American RadioWorks | Hearing is Seeing
Students in a Chinese immersion class in Utah. Research shows bilingual people can have learning advantages over monolingual people. (Photo: Stephen Smith)

The Science of Smart

Researchers have long been searching for better ways to learn. In recent decades, experts working in cognitive science, psychology, and neuroscience have opened new windows into how the brain works, and how we can learn to learn better. In this program, we look at some of the big ideas coming out of brain science. We meet the researchers who are unlocking the secrets of how the brain acquires and holds on to knowledge. And we introduce listeners to the teachers and students who are trying to apply that knowledge in the real world.

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American RadioWorks | Hearing is Seeing
Students in a Chinese immersion class in Utah. Research shows bilingual people can have learning advantages over monolingual people. (Photo: Stephen Smith)

The Science of Smart

Researchers have long been searching for better ways to learn. In recent decades, experts working in cognitive science, psychology, and neuroscience have opened new windows into how the brain works, and how we can learn to learn better. In this program, we look at some of the big ideas coming out of brain science. We meet the researchers who are unlocking the secrets of how the brain acquires and holds on to knowledge. And we introduce listeners to the teachers and students who are trying to apply that knowledge in the real world.

Recent Posts

  • 08.19.14

    Paul Tough on How Children Succeed

    Paul Tough talks about his new book, How Children Succeed. He says it’s character that matters when it comes to learning. Children need curiosity, optimism and self-control.
  • 08.12.14

    Tracking and Vocational Ed

    Jeannie Oakes, who has studied tracking for decades, says vocational ed and "tracking" are connected, and that sorting students by race and class is still a problem.
  • 08.04.14

    Reinventing College for a New Kind of Student

    Long-predicted demographic changes mean a new kind of student is figuring out where to go to college, and how to pay for it.
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    Is School Funding Fair?

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Back to The Data

Office of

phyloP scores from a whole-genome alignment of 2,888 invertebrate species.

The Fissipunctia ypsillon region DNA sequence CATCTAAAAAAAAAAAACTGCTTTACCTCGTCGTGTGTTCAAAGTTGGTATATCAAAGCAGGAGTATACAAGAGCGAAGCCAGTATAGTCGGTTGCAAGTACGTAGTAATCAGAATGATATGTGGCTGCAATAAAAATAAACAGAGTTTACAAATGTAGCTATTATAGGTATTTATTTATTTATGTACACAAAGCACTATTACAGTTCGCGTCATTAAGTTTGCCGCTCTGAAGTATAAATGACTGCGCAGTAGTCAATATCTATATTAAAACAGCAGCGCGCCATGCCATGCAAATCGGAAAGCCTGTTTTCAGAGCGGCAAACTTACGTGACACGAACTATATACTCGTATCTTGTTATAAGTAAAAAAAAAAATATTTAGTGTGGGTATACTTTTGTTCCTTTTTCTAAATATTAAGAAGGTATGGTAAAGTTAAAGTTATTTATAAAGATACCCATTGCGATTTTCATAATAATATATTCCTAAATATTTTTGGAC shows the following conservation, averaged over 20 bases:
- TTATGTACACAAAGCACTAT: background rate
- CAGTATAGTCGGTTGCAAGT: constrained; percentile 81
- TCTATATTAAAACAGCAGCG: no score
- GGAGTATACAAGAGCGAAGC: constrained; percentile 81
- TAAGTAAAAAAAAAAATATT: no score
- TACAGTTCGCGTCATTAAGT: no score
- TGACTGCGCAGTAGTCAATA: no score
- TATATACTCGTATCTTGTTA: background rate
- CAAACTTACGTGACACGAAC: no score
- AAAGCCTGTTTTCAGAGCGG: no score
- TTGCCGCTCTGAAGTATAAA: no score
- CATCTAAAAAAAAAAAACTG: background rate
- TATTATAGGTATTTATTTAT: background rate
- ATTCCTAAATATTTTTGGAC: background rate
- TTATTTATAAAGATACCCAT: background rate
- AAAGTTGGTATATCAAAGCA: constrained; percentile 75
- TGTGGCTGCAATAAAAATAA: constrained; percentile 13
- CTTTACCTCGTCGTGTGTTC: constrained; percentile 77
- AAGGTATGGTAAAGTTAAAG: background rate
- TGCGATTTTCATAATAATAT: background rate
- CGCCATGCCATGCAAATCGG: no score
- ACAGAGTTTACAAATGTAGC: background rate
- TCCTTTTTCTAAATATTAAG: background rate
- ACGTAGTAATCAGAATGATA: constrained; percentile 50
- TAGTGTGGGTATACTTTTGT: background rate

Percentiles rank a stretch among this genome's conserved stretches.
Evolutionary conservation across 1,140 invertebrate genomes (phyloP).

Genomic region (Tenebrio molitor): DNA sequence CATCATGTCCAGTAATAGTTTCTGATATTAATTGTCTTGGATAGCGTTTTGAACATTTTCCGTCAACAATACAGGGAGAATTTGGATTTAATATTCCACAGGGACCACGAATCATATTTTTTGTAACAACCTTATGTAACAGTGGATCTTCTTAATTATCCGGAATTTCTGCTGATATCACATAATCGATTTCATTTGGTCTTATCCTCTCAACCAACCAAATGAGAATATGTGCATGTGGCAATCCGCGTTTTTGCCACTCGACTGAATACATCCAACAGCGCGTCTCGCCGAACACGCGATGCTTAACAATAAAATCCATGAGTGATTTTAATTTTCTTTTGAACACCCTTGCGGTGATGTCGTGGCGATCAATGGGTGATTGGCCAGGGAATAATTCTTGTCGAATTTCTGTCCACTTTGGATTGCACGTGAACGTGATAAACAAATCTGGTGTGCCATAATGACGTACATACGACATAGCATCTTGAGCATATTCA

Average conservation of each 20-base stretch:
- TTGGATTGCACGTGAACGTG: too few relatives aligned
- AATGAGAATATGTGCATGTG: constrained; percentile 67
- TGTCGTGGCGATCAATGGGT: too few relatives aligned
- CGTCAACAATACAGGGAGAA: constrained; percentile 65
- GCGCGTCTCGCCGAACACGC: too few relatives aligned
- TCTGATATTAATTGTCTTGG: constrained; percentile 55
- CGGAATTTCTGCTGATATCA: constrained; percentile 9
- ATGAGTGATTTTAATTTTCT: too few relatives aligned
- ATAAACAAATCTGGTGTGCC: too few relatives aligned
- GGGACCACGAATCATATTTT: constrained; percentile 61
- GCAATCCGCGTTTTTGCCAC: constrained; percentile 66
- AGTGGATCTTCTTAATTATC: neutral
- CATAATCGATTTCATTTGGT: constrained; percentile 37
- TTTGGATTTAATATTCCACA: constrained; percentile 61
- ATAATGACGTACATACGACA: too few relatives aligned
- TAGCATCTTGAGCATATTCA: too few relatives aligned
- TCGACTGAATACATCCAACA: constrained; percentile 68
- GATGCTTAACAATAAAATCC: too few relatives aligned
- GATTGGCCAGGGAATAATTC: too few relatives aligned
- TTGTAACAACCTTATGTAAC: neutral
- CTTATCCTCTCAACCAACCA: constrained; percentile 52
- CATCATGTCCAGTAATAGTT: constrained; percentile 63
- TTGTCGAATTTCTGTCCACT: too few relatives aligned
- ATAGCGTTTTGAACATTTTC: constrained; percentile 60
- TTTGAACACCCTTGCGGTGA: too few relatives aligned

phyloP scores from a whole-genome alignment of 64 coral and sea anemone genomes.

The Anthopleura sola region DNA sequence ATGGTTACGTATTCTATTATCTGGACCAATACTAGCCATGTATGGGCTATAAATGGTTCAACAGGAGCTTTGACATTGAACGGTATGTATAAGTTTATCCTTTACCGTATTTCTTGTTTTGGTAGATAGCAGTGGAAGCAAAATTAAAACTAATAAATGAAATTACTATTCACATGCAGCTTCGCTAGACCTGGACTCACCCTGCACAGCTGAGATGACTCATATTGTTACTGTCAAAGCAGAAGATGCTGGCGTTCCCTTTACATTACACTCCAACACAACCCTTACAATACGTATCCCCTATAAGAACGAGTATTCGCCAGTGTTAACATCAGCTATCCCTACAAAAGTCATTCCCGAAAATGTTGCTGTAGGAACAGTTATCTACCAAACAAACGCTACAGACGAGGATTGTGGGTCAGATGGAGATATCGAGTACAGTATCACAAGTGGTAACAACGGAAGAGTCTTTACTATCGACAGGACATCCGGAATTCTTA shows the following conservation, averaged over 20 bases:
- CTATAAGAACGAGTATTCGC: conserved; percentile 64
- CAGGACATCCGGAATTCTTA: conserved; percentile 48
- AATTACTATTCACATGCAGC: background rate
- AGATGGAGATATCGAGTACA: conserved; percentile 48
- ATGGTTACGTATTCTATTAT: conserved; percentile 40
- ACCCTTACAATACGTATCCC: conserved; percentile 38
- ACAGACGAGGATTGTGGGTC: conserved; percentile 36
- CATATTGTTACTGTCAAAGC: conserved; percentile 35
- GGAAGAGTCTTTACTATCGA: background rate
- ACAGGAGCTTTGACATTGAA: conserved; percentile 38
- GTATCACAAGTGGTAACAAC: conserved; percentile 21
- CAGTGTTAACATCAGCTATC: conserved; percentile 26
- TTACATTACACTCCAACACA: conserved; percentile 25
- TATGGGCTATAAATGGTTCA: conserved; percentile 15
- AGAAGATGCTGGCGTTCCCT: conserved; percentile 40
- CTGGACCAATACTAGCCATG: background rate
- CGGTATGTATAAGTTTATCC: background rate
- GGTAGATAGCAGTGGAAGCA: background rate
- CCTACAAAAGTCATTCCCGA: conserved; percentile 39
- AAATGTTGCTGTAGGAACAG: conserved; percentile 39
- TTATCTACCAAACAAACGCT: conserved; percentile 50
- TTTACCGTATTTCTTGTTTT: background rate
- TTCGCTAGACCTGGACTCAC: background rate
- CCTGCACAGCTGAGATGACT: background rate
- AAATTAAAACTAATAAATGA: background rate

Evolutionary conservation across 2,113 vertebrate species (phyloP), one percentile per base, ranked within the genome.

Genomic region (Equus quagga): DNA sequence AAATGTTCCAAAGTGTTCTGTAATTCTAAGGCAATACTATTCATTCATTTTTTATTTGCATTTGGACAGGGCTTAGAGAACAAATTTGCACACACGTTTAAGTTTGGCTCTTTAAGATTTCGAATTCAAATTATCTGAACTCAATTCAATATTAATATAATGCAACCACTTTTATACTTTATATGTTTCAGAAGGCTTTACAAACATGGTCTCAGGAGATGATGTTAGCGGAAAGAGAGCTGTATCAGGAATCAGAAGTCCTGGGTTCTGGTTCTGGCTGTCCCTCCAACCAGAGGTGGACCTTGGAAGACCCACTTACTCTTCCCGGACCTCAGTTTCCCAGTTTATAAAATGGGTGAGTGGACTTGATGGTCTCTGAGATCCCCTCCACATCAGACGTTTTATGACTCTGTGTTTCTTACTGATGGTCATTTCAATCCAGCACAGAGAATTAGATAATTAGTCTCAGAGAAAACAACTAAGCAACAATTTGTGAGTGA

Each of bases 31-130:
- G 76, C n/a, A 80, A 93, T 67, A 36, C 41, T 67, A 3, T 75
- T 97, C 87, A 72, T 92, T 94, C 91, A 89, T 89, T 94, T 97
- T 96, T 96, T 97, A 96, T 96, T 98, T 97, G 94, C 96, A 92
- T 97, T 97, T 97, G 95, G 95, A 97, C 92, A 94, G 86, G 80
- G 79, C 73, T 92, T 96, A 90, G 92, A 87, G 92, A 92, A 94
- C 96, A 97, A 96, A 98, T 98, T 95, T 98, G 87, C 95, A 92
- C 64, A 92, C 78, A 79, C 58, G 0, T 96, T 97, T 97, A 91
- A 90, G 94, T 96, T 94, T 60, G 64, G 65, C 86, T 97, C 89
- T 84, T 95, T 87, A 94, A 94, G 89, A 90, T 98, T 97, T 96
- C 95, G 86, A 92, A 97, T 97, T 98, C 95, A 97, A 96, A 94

Rob Portman


Total cost of 27 office trips: $49,721.70


Trips by Rob Portman
Total cost of congressperson's 8 trips: $12,628.91

Destination: CHICAGO, ILLINOIS
Sponsor: Carpenters Union
Purpose: SPEECH
Date: Aug 24, 2000
Expense: $1,150.00
source

Destination: DC-ST. MICHAEL'S MARYLAND VIA CAR
Sponsor: Congressional Institute Inc
Purpose: HOUSE ELECTED LEADERSHIP RETREAT
Date: Jan 24, 2002 (1 day)
Expense: $190.00
source

Destination: WORLD ECONOMIC FORUM ANNUAL MEETING 2002
Sponsor: World Economic Forum
Purpose: PARTICIPATED IN WEF ANNUAL MEETING
Date: Feb 2, 2002 (1 day)
Expense: $270.00
source

Destination: CINCINNATI/ZURICH/WASHINGTON
Sponsor: World Economic Forum
Purpose: CONGRESSMAN PARTICIPATED IN FORUM
Date: Jan 22, 2003 (5 days)
Expense: $7,907.84
source

Destination: 2 NIGHTS AT THE INN AT PERRY CABIN, ST. MICHAELS, MD
Sponsor: Congressional Institute Inc
Purpose: REPUBLICAN ELECTED LEADERS RETREAT
Date: Jan 29, 2003 (2 days)
Expense: $717.00
source

Destination: ST. MICHAEL'S MARYLAND
Sponsor: Congressional Institute Inc
Purpose: HOUSE LEADERSHIP RETREAT
Date: Jan 14, 2004 (2 days)
Expense: $900.21
source

Destination: CANNON HOB-ROBERT TRENT JONES CLUB-DULLES AIRPORT
Sponsor: American Enterprise Institute (AEI)
Purpose: AEI ECONOMIC POLICY CONGRESSIONAL RETREAT
Date: Feb 26, 2004 (1 day)
Expense: $765.86
source

Destination: CANNON HOB-TIDES INN, IRVINGTON, VA-RICHMOND AIRPORT
Sponsor: Congressional Institute Inc
Purpose: LEADERSHIP RETREAT
Date: Nov 30, 2004 (2 days)
Expense: $728.00
source


Congressional staff traveling under the office of Rob Portman

Daniel Bucci
Kyle Downey
Rob Lehman
Barbara Pate
Robert Schellhas



American RadioWorks | Hearing is Seeing
Students in a Chinese immersion class in Utah. Research shows bilingual people can have learning advantages over monolingual people. (Photo: Stephen Smith)

The Science of Smart

Researchers have long been searching for better ways to learn. In recent decades, experts working in cognitive science, psychology, and neuroscience have opened new windows into how the brain works, and how we can learn to learn better. In this program, we look at some of the big ideas coming out of brain science. We meet the researchers who are unlocking the secrets of how the brain acquires and holds on to knowledge. And we introduce listeners to the teachers and students who are trying to apply that knowledge in the real world.

Recent Posts

  • 08.19.14

    Paul Tough on How Children Succeed

    Paul Tough talks about his new book, How Children Succeed. He says it’s character that matters when it comes to learning. Children need curiosity, optimism and self-control.
  • 08.12.14

    Tracking and Vocational Ed

    Jeannie Oakes, who has studied tracking for decades, says vocational ed and "tracking" are connected, and that sorting students by race and class is still a problem.
  • 08.04.14

    Reinventing College for a New Kind of Student

    Long-predicted demographic changes mean a new kind of student is figuring out where to go to college, and how to pay for it.
  • 07.29.14

    Is School Funding Fair?

    A new report looks at why some schools have a lot of money to spend per pupil, while others don't, and what to do about it.